For the cultivation of caraway seeds, loamy soils are preferable to sandy ones because they are more productive locations. The cultivation is done by direct sowing in pure culture or as undersowing in a cover crop ( pea , green corn , spring barley ). The cover crop is important for an additional harvest in the first year. The culture is biennial. Annual varieties are already available. Sowing is carried out in March. The row spacing is 30 centimeters, with a placement depth of 1 to 1.5 centimeters. The thousand grain weight is three to four grams. 5 to 8 kg of seeds are required for one hectare. Caraway seeds that are too densely sown shoot less. Germination takes one to three weeks, with the optimum temperature for germination between 5 and 20 ° C. The germination lasts two to three years. The essential oil carvone is responsible for slow germination or even sprout inhibition . The profitability of the cultivation is not particularly high due to the two-year cultivation and the fluctuating prices for the seeds produced. Varieties with a high content of essential oils tend to be less profitable. The seed yield averages 1.3 tons per hectare and fluctuates between 0.8 and 1.5 tons per hectare. The pure sowing brings higher yields than the undersowing sown under the cover crop.
Diseases and pests
The most common bacterial disease in caraway seeds is cone blight. It is caused by the bacteria Erwinia , Pseudomonas and Xanthomonas and can appear as soon as flowering begins. Among the fungal diseases, anthracnose ( Mycocentrospora acerina ) is particularly well-known, which usually causes the first damage when shooting begins. Less common are Alternaria -Brand ( Alternaria spp.), 1999 was the first time umbel tan pathogen ( Phomopsis diachenii shown) in Germany, Real , and downy mildew , Sclerotinia ( Sclerotinia sclerotiorum ), Septoria ( Septoria carvi ) and Wurzeltrockenfäule ( Fusarium spp.). There are three known pests of caraway. The caraway gall mites ( Aceria carvi ) cause the rosette leaves to be deformed into a parsley-like shape and can cause damage in the sowing year from mid-September and in the harvest year from the beginning of vegetation. The caterpillars of the caraway moth or caraway cockroach ( Depressaria nervosa ), which appear at the beginning of the plum blossom between April 20 and June 10, feed on the umbels. Otherwise various blind bugs , especially Lygus campestris and Lygus calmi , can be found on caraway.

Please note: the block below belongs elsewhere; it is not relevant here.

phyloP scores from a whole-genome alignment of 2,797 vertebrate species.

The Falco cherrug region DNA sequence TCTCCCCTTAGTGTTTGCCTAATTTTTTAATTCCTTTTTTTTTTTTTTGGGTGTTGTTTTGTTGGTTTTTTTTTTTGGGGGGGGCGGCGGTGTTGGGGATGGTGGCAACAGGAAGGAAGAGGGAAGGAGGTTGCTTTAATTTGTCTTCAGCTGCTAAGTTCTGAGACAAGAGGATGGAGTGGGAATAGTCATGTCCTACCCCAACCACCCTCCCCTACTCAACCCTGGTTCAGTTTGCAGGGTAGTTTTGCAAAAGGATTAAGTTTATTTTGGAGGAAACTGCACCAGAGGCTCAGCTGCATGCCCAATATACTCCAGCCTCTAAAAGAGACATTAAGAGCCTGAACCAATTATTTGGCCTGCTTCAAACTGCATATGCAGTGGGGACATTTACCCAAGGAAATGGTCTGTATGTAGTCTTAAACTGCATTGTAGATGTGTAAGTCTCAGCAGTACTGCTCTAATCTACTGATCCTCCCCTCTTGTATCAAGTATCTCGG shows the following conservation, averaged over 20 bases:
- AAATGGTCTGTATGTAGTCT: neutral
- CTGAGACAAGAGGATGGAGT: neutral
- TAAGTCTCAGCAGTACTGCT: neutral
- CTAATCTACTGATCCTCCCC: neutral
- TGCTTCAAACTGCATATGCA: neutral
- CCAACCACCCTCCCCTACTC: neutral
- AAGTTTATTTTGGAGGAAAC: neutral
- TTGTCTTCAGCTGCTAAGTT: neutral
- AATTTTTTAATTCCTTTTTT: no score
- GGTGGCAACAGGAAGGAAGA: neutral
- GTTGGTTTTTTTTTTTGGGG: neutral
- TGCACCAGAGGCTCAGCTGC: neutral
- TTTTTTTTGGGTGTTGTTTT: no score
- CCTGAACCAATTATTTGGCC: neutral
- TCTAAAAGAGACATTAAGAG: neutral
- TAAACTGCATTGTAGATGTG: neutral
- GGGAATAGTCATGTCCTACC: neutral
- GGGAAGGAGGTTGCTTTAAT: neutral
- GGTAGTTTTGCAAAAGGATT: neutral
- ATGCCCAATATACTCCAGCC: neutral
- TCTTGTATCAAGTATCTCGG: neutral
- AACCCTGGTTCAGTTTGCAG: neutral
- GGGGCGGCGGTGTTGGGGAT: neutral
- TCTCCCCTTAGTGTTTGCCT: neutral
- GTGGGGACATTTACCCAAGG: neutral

The leaves of the caraway have a mild taste that is compared to parsley and dill . They are often used for soups and salads . The roots can be cooked as a vegetable.
Caraway seeds (botanically correct, they are whole caraway fruits) are a classic spice in hard-to-digest dishes, such as B. Serve cabbage . They are particularly popular in Jewish , Scandinavian and Eastern European cuisine, where they are also used as a condiment for cakes and rye bread , goulash , cheese and braised apples .
The "caraway seeds" give various spirits a characteristic taste, for example the Scandinavian Aquavit , the North German Köm or the Kaiser-Kümmel .
Use as a medicinal plant in modern phytotherapy
( S ) - (+) - carvone
The Committee on Herbal Medicinal Products of the European Medicines Agency has approved cumin as a medicinal plant. Dried, ripe fruits of cultivated varieties and caraway seed oil are used as drugs in the pharmaceutical sense. The main active ingredients are essential oils with carvone as the main component and odor carrier, which sometimes contains well over 50%, as well as limonene (over 30%), phellandrene and other monoterpenes; Phenol carboxylic acids, flavonoids and traces of furocoumarins.
Caraway stimulates the activity of the digestive glands and has considerable anti-flatulence and antispasmodic properties. It is used for indigestion with flatulence and bloating, for mild cramps in the stomach, intestines and gall bladder, as well as for nervous heart and stomach complaints.
The caraway seeds are used as tea or the essential oil and its preparations, often combined with fennel or aniseed and coriander or with their essential oils.
Of these drugs, caraway has the most potent anticonvulsant properties. Caraway seed oil has been shown to have anti- microbial properties, so it can also be used in mouthwashes and toothpastes. Chewing some caraway seeds is said to prevent bad breath odor .
The caraway was selected as Medicinal Plant of the Year 2016 by scientists at the University of Würzburg .
The caraway plant is rich in essential oils ; the seeds in particular contain more than three percent essential oil; in newer varieties, the proportion can rise to seven percent. They can be driven off by steam distillation and isolated by subsequent extraction. In the essential oil is D - (+) - carvone in addition to D - (+) - limonene . The main component represents addition, myrcene , α- phellandrene , p-cymene , β- caryophyllene , cis - and trans - carveol , cis - and trans - Contains dihydrocarvone , trans - dihydrocarveol , α- and β- pinene , fatty acids and tannins . The vitamin C content of the fresh plant is 224.6 mg per 100 g fresh weight.